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Interview with Stella Rimington

Dame Stella Rimington, former head of British Intelligence, MI5 is the author of At Risk (Random House Australia), a stunning debut thriller and The Australian Women's Weekly July Great Read.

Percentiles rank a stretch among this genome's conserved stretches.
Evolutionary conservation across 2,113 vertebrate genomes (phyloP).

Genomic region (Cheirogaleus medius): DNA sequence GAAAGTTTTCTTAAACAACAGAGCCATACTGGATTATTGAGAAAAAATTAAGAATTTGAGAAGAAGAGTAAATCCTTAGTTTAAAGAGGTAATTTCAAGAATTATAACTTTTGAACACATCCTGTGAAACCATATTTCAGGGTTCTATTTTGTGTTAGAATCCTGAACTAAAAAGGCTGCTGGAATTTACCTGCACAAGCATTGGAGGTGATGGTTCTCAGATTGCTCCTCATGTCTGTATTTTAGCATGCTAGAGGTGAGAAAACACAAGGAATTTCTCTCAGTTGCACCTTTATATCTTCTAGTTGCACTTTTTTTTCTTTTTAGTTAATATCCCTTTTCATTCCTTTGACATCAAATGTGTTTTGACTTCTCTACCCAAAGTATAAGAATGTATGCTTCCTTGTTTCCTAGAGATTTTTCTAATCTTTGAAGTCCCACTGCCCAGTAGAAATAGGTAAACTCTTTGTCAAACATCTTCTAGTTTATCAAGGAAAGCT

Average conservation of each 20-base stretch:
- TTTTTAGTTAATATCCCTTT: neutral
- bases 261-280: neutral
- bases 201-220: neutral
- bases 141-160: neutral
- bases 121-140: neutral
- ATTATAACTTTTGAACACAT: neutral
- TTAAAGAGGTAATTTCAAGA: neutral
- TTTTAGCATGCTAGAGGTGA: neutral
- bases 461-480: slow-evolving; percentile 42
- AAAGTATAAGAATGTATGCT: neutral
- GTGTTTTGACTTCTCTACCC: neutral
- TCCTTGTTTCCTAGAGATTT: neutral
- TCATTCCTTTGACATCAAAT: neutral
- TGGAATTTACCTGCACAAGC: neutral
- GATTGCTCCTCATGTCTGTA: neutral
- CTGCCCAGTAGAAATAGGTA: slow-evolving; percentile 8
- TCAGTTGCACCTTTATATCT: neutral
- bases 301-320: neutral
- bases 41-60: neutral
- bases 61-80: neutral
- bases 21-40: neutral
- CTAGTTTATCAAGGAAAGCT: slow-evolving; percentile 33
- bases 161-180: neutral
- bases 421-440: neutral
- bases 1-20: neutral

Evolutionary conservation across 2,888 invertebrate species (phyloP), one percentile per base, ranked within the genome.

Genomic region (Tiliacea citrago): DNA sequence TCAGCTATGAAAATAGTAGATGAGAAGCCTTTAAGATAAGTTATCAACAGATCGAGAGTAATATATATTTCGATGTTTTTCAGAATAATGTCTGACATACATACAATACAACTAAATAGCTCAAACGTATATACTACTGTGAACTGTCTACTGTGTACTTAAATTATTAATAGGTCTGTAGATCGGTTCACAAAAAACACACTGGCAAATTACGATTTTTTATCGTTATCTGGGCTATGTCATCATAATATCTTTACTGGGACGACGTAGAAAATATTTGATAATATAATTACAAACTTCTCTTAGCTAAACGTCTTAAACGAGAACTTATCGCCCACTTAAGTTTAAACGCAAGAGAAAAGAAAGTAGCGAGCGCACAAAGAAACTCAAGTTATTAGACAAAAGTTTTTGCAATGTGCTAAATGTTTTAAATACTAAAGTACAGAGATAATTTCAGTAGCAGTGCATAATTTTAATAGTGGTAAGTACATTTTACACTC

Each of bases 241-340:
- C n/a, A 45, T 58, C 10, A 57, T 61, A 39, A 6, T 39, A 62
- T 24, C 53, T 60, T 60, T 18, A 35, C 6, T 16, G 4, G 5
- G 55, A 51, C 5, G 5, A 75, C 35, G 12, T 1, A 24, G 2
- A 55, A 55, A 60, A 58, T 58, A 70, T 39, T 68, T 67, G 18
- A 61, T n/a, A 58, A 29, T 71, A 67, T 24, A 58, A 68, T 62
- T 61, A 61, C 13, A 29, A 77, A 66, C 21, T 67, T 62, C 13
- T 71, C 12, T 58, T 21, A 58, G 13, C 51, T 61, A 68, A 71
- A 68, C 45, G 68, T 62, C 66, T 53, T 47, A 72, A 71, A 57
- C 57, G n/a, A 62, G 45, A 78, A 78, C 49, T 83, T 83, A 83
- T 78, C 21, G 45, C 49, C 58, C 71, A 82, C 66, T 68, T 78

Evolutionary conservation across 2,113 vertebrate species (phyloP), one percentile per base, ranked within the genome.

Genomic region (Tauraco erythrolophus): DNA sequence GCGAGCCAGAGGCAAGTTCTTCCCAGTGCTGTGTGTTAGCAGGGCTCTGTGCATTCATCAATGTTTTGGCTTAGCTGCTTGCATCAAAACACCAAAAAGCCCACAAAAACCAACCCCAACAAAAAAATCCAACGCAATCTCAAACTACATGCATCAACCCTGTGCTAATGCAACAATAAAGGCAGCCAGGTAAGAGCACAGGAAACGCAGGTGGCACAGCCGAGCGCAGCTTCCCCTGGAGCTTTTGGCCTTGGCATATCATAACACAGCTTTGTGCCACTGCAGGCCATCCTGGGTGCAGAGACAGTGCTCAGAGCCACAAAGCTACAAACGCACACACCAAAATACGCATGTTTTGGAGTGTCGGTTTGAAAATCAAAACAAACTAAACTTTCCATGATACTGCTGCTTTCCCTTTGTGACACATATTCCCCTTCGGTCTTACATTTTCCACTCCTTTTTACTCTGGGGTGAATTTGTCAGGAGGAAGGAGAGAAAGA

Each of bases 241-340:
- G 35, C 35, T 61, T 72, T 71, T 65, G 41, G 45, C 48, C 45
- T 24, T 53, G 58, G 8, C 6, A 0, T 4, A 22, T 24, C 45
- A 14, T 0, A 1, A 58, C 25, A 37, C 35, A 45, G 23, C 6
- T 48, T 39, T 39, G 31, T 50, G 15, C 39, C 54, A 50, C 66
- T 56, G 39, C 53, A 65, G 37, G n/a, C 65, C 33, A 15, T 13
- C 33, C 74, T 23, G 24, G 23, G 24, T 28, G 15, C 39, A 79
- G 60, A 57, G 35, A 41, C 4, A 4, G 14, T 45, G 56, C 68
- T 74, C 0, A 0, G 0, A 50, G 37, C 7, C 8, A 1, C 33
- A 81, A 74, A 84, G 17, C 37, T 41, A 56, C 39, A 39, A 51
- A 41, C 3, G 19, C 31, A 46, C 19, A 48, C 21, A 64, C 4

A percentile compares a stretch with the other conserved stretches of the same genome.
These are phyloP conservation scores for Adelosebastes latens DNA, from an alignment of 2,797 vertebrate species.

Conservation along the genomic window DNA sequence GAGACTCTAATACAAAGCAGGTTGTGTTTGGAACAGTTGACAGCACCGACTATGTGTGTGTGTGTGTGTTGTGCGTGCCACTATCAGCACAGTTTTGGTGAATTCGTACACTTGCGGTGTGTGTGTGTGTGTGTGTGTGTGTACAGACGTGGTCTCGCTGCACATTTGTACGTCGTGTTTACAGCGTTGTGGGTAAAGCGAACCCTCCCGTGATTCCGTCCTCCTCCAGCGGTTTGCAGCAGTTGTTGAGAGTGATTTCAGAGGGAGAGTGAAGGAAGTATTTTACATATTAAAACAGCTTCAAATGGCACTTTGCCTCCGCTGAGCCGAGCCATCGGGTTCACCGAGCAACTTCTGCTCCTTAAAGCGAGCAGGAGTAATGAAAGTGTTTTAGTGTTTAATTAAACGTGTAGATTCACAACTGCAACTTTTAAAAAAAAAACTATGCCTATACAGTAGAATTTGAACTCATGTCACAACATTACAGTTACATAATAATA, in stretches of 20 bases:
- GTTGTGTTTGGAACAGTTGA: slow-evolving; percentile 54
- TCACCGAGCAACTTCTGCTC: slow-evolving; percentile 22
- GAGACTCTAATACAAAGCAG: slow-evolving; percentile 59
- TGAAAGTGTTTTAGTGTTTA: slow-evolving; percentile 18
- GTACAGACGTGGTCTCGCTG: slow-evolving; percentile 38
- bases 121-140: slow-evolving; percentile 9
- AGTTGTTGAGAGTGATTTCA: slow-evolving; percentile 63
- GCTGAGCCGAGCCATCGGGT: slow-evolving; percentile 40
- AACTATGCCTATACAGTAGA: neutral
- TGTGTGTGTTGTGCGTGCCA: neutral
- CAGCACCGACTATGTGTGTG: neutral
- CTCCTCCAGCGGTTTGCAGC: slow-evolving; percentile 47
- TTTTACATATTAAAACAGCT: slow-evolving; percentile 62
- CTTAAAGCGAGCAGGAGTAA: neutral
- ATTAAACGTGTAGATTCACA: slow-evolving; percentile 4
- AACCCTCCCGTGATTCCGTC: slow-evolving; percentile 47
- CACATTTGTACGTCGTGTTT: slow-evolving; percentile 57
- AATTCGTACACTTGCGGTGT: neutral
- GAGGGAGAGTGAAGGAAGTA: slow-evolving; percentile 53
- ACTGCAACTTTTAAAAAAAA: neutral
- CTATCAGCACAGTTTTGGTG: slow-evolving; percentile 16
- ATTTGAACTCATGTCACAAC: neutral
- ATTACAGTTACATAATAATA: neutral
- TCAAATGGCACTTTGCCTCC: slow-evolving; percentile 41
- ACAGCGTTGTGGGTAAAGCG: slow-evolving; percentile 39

Dame Stella Rimington, former head of British Intelligence, MI5 is the author of At Risk (Random House Australia), a stunning debut thriller and The Australian Women's Weekly July Great Read. Q Hi, is it okay if I call you Stella? A Yes please do. Q You don’t use the title? A Not really – I find it’s a very strange title to have because not many people know what to say. They call me Dame Rimington and some people (laughing) call me Mrs Dame. Q What is the correct way to address you? A It’s Dame Stella but people don’t like to use your Christian name so they get very embarrassed (laughing). Q Congratulations on At Risk, I couldn’t put it down. A I’m pleased to hear it. Q I think I read it in about one and a half days – I put the rest of my life aside to finish it. A Oh great (laughing)! That’s good to hear. Q I read that you dreamed for many years to write a thriller, was that because working in intelligence you had access to good material for plots or that you simply wanted to write? A It was to do with my job. Anybody who works in the intelligence world has got access to good material – a number of good plots are around. It’s not the kind of thing you can do while you’re working there. It’s only since I’ve retired – and I’ve been 8 years out of that field, that I can do something about it. I think it was mainly the character – I had the female intelligence officer in At Risk, in my head for a long time. Q She was brewing in the back of your brain? A She was (laughing). In parts she’s me and through the years she’s brewed and changed. Q A good plot doesn’t necessarily translate into good story? A It doesn’t and I started writing a book with my autobiography. That was my first go at anything, but you know in my former profession and as a public servant you do an awful lot of writing, although it is different, more about accuracy and precision than about story and character. So I didn’t know whether I could. I did have some help. We had a little team of three with my publisher and a journalist called Luke Jennings, so it’s been a rather fascinating creative process with all three of us striking sparks off each other. Q The Government tried to stop your autobiography being published, did you have to have this book cleared before it could be published? A Yes, it’s been read by my former colleagues in MI5. I am bound I think forever, to show them anything that could have any connection with my former employment. They had no problem with it and understand that it is entirely imaginary. Q They didn’t ask you to delete or change anything? A Not with this one, although they did with the autobiography. It was entirely stirred up that furore, entirely unnecessary. If you read it you will realise there’s nothing in it that is in any sense damaging to national security. I wasn’t going to spend 27 years working to defend our security and then blow the secrets. Q At Risk gave me the feeling that I was getting an insider’s account of the intelligence world, normally a forbidden and deeply secretive place – was my instinct right? A Yes, At Risk is broadly the way things are done. Information comes in as snippets and has to be put together. In a way, in the world of intelligence you never actually know the full story and you’ve got to interpret what you know and try and find out a bit more. So it’s an accretion of information which is in the plot and yes that is authentic. And the relationships are broadly authentic, the way different bits of the system get involved with each other, the intelligence service and the police and the military. All that is broadly the way things work. Q Did you go somewhere quiet to write the book or do it at home? A Both. I have a little house in East Anglia which is where a lot of At Risk, is set. Me and my dog go up there where it’s quiet. I do find it difficult to concentrate on writing when there’s lots of other things going on. I think you’ve got to create a quiet space. Q What’s your dog’s name? A Stanley. He’s a springer spaniel. He’s lovely but he’s 13 and a half now and becoming quite an old man. Q I see you writing in a picturesque little cottage overlooking green fields – is that correct? A The little cottage is right, it’s in a village and not far from the coast where a lot of the action in At Risk takes place. Q I liked the way you got into the mind of the main character, intelligence officer Liz Carlyle and into the head of the terrorists and their meticulous planning. A I think in a different world, the female terrorist could have been an intelligence officer. It’s two women with similar approaches, pitted against each other. One’s on one side, the other’s on the other. In the end, they kind of meet and you could say, merge together. So yes, it’s basically about women and the way they deal with different kinds of situations. Q When you set out to write the book what did you want to achieve? A I wanted to tell an exciting story that was relevant to the world as it is now. Lots of spy stories have been written about the cold war but I wanted it to be bringing the genre up to date, really. So that’s why I focussed on a terrorist plot. I also tried to show that the techniques of intelligence remained broadly the same. So I think there are links with spy stories of the past, like John le Carre. Q Generally spy stories are blokey, did you make the leads female to make it more accessible to women? A They’re about James Bond type men and I am very conscious of that, because of who I am and my background. However, the world of intelligence has quite a lot of women it. Q What percentage? A When I left MI5 8 years ago, the service was 50-50 men and women. Admittedly they weren’t evenly spread through the hierarchy, there were more men near the top. But of course now there’s another woman now running MI5. I think what people don’t understand is how much female involvement there is in the world of intelligence, certainly with the domestic intelligence there are a lot of women, and they are doing all the front line work now. When I started out, it was the exact opposite - you could only do the support work. But that’s not true any more so in a sense sub-consciously, those were the things I had in my mind when I was writing At Risk. Q Do women bring certain qualities to intelligence work that men don’t have? A Difficult to say, it’s horses for courses and there are different kinds of men and different kinds of women. The important thing is diversity of approach, so you do need men and women. And women do have certain different qualities. They tend to be quite reflective, analytical, they’re more prepared to sit back and think. And don’t have to be out doing. I think there’s a place for both. When you’re doing operational work it is very important that you have a choice of different kinds of people, whoever the enemy is, at any given time. Diversity is important – men and women, different ethnic backgrounds, the whole of humanity needs to be reflected somehow or other. Q Liz Carlyle is very intuitive? A Yes, not everybody who works in intelligence has that. Some are extremely clever and can analyse information very accurately but you do need a kind of intuition and you need experience, you need to know the kind of things to look for. You need a combination of skills and Liz certainly has some of them. If you compare her with the character Bruno Mackay who is a stereotype of the other kind. There’s a contrast between the two. He’s more a James Bond type. Q Liz Carlyle has a sex life but there’s none of the steamy sex scenes you associate with the spy genre? A I was trying to make the point that working in the intelligence world messes up your private life, almost inevitably. You start these relationships but they don’t really get anywhere because they're founded on this need for secrecy and the double life that you’re forced to lead with your job. I thought in a way that having any sex scenes would mess up that point really. I wanted also to develop this other delicate relationship Liz has with her boss in the service, Weatherby. Q There’s a chemistry between them? A Yes and I hope that maybe in the next one I might be able to keep that going so it’s important not to get too explicit. Suggestion is better and also too many sex scenes take the tension away from the plot which is what I really wanted to focus on. Q It must have been difficult to be married and unable to tell the person you’re supposed to be closest to, about aspects of your life? A In fact I have separated from my husband although on friendly terms. We live separately and have done so since the early eighties, so my marriage didn’t really last. There are marriages that do last of course and it’s easier now for people to talk to their partners. When I first joined I was told you musn’t tell anybody, not even your parents where you worked and that made for very difficult circumstances. That element of difficult personal relationships is very important and it’s one I wanted to make because of my own background. Q You believe the intelligence world needs to be brought out more into the open? A I think particularly with domestic security, there is a great need to relate to the public because you depend on the public to a large extent to be alert, particularly nowadays with the terrorist threat. When I joined, the service was very, very covert. I think it’s extremely important to get a better relationship with the public and you can only really do that by being more open. In my time as director general we started a more open approach. And that’s gone on. MI5 now has a website and it updates the website and puts all kinds of info on it including what the current terrorist threats are. Obviously there are limits, there are always going to be because you can’t have an intelligence service that puts everything into the public domain, so there’s a balance to be struck and just where the balance is causes a great deal of debate still. Q You were the first director general of MI5 to be publicly named – and photographed – you were pipped at the front door carrying some shopping bags? A Yes and that’s another reason why I thought the secrecy was absolutely ludicrous – I mean, you had all these journalists lurking outside, why not give them a proper photograph and get on with it? And that’s what we did but the reason why we didn’t when I was first named, is that the IRA was very active on the streets of London and of course there was a terrorist threat, so balance was important because you couldn’t be open and expose people to danger. Q You have two grown up daughters and a granddaughter to whom you dedicate the book? A Yes a five year old granddaughter and she and I are very close. In fact we are going away together today to the little town in East Anglia I’ve been telling you about. Q How concerned were for you family’s safety when you were in charge of MI5? A With the publicity associated with my appointment and the press fuss that resulted from that (as the first woman ever to run MI5), that was a very difficult time. I had one daughter living at home then and one at university and in the end we had to sell our house and move because it wasn’t really safe for us to go on living there. It was particularly difficult for my youngest daughter because she was at home and we had to go underground and live secretly. Q For how long? A About three years. That was very difficult for her as a teenager, not knowing who she should bring home. Q Or who she could trust socially? A Yes and she couldn’t give out our number so it was a problem for her. She had a little car at the time and it was registered under a false name and when she went out in the evening she’d always say, ‘what if I had an accident? What if the police come. Tell me? Who am I?’ So this was something you didn’t want to expose your teenage child too really, but it went with the territory. Q I imagine you’re proud of what you achieved but it must be with a feeling of relief that you are out of it now? A Yes. I take a very great interest from the sidelines in what’s going on but it is very difficult now for them because there are always threats. When I was there, the IRA was our main anxiety. But now it is very difficult for them. It’s a very diffuse threat. And I just feel I’m rather glad I’m not responsible now. They are very good at what they do, my former colleagues, but nobody can be 100% certain, obviously. Q To many of us, the world feels like a more dangerous place now – would you agree? A I feel that the world’s always been a dangerous place really and people who think that there are moments when we are more safe are a bit deluded. I think we are more aware of the dangers nowadays. I lived through WWII, the cold war, IRA terrorism. These days we just know more about it with 24 hour a day news and the greater openness. Q I suppose that’s reassuring, especially with the Olympic Games in Athens coming up? A Don’t forget there’s been terrorism in Europe since the late fifties. It is I suppose a bit less predictable now. With the old league at least we knew what they wanted and one could predict what their target would be. The current terrorist threat seems so diffuse. It’s not clear I don’t think, precisely what they’re after and what they might attack. Q I have this horrible feeling that Osama Bin Laden is a highly intelligent man and that makes me feel more anxious. A Mmm. Terrorists often have been quite clever. I don’t know enough about Bin Laden to know if he is, but it’s the unpredictablility of it really. And the feeling that with this lot of terrorists who are prepared to die, then you’re facing a different threat – that of suicide bombing which is very much more difficult to deal with. In the old days terrorists were prepared to kill other people, then they wanted to escape - they didn’t want to kill themselves. Q At Risk is the first of a series? A Yes I’ve started on the next one with Liz Carlyle and one or two of the other characters and I want to try and develop Liz in a way and bring in other themes, not only focusing on terrorism. Q As well as writing books, you’re a director of Marks and Spencer - it obviously hasn’t crossed your mind to slow down in your retirement? A Well, (laughing) I shall soon be 69 and so I think I will probably start slowing down as 70 approaches, but I like to keep going and I’m the kind of person who fills a void, so if I have less to do then I need to find something to do. I think writing is going to fill the gap when I drop my two directorships. Q Where you were born and what did your parents do for a living? A I was born in London in 1935 and the war came quite quickly so we rapidly moved out of London . My father was a civil engineer and worked in the steel business so unfortunately when we moved out of London, we always seemed to move to places that were priorities for German bombing. So I spent quite a lot of my early childhood in an air raid shelter, listening to bombs dropping. That was a kind of pretty unsettling start to life. My father came from Yorkshire and my mother from Lancashire so they were northerners, and I think something of that, the sort of temperament of the north is in my personality. My father believed in hard work and no slacking. There wasn’t time to mess about, you’ve got to get on with it. so I think that has infected my personality ... you know, you’ve got to get on with things. Q Were you an only child? A No I have a brother who is 3 years older than me. He is retired now but he was also a civil engineer, largely for the railways. Q Your star sign is? A Taurus. Q Stella Rimington loves ... A The countryside, walking, my granddaughter, my family. Q Dislikes? A Hypocrisy, exaggeration. Q Hopes? A To have a happy and fulfilling old age. Q We all hope that. A Yes (laughing).